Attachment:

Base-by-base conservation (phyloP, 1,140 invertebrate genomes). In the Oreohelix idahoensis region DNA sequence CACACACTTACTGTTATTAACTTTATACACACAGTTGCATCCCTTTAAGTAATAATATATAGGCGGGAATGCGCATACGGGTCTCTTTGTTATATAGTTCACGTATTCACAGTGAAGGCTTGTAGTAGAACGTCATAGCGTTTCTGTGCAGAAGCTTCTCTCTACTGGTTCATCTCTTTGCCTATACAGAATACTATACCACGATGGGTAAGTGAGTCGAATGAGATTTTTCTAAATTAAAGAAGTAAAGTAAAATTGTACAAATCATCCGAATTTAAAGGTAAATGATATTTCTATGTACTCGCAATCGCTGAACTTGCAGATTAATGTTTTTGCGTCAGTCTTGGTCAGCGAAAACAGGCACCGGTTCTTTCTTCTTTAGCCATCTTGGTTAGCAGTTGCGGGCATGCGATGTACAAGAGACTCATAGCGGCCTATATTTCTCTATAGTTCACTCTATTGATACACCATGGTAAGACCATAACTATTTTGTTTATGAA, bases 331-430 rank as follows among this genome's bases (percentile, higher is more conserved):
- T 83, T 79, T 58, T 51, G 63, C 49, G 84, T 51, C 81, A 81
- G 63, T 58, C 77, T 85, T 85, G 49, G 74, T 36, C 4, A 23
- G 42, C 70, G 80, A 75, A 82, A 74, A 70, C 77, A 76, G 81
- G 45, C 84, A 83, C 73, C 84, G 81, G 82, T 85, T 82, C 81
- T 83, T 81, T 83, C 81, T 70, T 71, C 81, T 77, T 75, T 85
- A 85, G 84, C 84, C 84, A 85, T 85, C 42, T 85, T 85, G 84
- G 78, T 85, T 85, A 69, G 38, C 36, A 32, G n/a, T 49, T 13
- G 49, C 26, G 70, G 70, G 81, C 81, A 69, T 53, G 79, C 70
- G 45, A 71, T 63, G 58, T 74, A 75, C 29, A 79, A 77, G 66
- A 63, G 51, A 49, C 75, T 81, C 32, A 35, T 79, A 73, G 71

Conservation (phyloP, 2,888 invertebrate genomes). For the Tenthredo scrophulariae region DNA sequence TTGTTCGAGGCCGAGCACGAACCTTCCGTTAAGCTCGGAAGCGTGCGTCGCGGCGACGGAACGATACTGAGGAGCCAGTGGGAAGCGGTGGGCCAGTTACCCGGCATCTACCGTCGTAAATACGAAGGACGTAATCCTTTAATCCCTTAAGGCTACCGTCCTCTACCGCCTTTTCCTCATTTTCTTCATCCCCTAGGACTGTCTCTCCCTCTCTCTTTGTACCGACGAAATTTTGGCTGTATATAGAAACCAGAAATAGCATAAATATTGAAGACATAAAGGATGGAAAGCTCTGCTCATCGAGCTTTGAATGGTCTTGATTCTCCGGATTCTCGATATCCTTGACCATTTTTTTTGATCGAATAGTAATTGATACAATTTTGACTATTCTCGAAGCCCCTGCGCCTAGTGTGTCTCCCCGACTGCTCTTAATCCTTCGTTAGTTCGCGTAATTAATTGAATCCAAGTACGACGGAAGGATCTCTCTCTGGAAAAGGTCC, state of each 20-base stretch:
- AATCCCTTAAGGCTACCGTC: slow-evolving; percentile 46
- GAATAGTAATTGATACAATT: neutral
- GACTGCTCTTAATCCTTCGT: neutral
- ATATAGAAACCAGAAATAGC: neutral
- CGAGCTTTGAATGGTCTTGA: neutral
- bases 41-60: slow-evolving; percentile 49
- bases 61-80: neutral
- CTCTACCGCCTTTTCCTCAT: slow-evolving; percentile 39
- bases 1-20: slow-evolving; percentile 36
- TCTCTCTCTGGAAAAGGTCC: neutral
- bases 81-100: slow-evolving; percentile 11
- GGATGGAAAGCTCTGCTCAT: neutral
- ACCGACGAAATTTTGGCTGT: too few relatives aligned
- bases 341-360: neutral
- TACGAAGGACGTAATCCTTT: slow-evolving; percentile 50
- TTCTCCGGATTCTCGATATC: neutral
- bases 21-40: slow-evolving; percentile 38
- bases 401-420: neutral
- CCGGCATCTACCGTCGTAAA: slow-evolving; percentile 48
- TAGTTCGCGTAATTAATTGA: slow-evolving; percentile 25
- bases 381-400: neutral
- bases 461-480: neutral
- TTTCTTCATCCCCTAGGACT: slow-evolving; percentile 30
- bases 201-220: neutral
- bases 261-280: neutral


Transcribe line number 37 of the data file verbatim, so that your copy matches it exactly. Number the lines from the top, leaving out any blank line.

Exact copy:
- bases 261-280: neutral